Updated: May 12, 2019
In this blog post, I will share with you the different ways to get a work permit in Switzerland.
I am also sharing the video version below for those of you who prefer to get the information audio.
The first step is to determine which citizenship you hold: EU/ Non EU. There is a different application process based on your nationality.
For EU citizens:
If you have a parent from the EU, it does not help you. Your nationality counts not your family unless you are married to a Swiss citizen and you get a permit automatically then.
As EU citizens, you can also stay in Switzerland 90 days without a permit, this is ideal for consultants who come in and out of the country or to test the market and try to secure employment. More information on working in Switzerland as an EU/EFTA national can be found in this booklet.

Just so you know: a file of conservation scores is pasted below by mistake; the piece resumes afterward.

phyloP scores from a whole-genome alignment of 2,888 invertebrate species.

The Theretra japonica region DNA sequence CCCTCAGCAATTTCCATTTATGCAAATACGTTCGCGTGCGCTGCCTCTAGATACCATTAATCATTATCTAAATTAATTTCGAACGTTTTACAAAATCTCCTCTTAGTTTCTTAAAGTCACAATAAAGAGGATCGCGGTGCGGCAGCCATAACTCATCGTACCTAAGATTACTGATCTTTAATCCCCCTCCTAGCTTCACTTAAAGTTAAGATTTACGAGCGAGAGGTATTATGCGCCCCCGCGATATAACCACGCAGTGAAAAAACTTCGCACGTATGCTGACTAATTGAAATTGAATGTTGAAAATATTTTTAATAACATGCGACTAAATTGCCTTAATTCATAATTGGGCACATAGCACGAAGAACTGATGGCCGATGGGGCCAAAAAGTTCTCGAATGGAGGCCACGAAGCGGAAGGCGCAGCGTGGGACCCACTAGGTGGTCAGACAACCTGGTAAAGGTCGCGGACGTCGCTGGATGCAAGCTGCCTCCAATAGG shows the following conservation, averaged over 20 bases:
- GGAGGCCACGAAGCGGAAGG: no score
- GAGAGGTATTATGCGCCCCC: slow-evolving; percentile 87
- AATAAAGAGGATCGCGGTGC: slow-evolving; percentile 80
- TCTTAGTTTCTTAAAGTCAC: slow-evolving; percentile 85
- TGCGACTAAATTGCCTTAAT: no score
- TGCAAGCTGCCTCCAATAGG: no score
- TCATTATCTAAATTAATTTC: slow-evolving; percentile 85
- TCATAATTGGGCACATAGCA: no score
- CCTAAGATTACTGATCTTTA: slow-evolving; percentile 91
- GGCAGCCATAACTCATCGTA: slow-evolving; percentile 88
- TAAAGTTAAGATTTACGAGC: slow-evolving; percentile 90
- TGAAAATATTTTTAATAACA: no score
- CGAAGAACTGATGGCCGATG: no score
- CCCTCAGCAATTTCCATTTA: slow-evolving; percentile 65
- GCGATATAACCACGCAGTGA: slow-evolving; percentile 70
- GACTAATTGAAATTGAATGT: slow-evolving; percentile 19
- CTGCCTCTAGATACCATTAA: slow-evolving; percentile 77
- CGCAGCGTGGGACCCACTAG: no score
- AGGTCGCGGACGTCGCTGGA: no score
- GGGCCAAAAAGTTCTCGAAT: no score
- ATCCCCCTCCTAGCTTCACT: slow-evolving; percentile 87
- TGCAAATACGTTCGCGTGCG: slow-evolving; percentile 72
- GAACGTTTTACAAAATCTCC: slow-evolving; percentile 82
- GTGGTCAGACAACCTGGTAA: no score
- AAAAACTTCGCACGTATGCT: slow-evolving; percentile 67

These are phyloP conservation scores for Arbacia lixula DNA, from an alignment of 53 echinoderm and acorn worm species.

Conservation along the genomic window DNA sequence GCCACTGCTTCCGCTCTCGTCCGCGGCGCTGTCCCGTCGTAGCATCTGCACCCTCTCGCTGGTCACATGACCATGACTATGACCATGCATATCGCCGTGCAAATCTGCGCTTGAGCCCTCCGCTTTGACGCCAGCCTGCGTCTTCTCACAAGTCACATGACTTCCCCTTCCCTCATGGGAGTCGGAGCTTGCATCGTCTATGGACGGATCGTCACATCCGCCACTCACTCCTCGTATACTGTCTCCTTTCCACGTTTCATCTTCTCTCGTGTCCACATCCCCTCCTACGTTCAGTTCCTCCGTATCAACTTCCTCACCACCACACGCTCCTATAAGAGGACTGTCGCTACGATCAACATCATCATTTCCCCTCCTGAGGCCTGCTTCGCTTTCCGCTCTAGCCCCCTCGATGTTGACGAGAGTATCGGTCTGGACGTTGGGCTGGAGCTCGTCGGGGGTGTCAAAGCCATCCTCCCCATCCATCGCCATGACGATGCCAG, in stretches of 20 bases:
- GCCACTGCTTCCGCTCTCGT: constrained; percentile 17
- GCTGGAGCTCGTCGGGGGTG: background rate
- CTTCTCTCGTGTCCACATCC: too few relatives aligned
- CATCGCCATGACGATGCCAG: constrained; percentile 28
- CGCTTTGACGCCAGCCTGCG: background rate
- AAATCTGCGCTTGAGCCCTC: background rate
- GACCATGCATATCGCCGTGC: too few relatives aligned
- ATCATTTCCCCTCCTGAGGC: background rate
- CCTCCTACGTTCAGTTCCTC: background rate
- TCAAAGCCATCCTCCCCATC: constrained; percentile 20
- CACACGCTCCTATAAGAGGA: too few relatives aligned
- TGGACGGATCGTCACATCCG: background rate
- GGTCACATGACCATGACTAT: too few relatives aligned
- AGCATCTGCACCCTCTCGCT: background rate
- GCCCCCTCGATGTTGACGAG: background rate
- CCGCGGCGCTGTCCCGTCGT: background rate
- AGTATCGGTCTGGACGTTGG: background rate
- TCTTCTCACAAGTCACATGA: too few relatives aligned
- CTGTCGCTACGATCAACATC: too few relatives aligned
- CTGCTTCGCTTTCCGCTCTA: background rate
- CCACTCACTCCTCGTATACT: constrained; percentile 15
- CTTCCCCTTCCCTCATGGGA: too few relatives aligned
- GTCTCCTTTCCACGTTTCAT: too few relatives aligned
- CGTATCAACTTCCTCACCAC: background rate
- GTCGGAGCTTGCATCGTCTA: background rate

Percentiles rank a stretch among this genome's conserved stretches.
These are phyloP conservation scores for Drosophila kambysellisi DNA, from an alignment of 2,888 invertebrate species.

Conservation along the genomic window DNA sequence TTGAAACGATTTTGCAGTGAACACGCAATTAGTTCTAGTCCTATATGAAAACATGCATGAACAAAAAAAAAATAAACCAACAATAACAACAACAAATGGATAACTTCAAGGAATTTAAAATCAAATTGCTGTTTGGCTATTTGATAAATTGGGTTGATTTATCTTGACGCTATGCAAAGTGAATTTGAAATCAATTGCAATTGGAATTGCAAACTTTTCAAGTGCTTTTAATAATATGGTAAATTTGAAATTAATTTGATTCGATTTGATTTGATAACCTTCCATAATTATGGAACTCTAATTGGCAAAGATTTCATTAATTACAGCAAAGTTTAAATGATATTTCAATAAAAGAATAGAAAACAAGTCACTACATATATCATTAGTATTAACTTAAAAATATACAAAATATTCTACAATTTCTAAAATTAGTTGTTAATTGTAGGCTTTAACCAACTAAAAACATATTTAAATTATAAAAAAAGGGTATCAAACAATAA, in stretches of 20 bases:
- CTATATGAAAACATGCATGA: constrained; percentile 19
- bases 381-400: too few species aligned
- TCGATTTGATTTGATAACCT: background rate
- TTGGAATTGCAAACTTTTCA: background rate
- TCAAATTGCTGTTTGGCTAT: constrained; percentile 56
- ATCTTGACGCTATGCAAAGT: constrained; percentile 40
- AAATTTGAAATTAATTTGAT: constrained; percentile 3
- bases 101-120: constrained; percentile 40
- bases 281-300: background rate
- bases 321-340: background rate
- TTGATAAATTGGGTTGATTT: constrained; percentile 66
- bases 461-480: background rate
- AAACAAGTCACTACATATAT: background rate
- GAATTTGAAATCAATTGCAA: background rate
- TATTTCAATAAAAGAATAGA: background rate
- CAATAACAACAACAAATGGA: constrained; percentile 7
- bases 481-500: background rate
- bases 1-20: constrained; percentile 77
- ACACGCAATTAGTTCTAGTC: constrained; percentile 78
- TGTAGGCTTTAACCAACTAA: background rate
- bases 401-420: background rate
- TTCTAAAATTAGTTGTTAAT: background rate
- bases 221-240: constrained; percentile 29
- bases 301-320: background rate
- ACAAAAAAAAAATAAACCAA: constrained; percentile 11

For Non EU citizens:
Same as above, your family nationalities don't count unless you are married to a Swiss or a permit holder in Switzerland. If you are coming on your own, it will be difficult. I would advise to start your own consulting activity or to work for an international organisation (mostly available in Geneva) where nationality is not taken into account, instead the recruitment is done with a "carte de légitimation" which is specific to this sector of work. More information on working in Switzerland as an EU/EFTA national can be found in this
For further detailed information on exact process based on status, nationality and self-employment, you can check WORK FOR FOREIGN NATIONAL REFERENCE.
According to PwC Legal office, the quotas for Non-EU work permits will be increased to 4,500 long-term (B) permits (+1,000 compared with this year), whereas the short-term (L) permit quotas will be decreased to 4,000 (-500). For more information, you can read the full article here.
If you need a personal 1 to 1 consultation, feel free to BOOK A SESSION.
Note: I am not an immigration lawyer but I can give you a good perspective on your chances to get a work permit and how to go about it.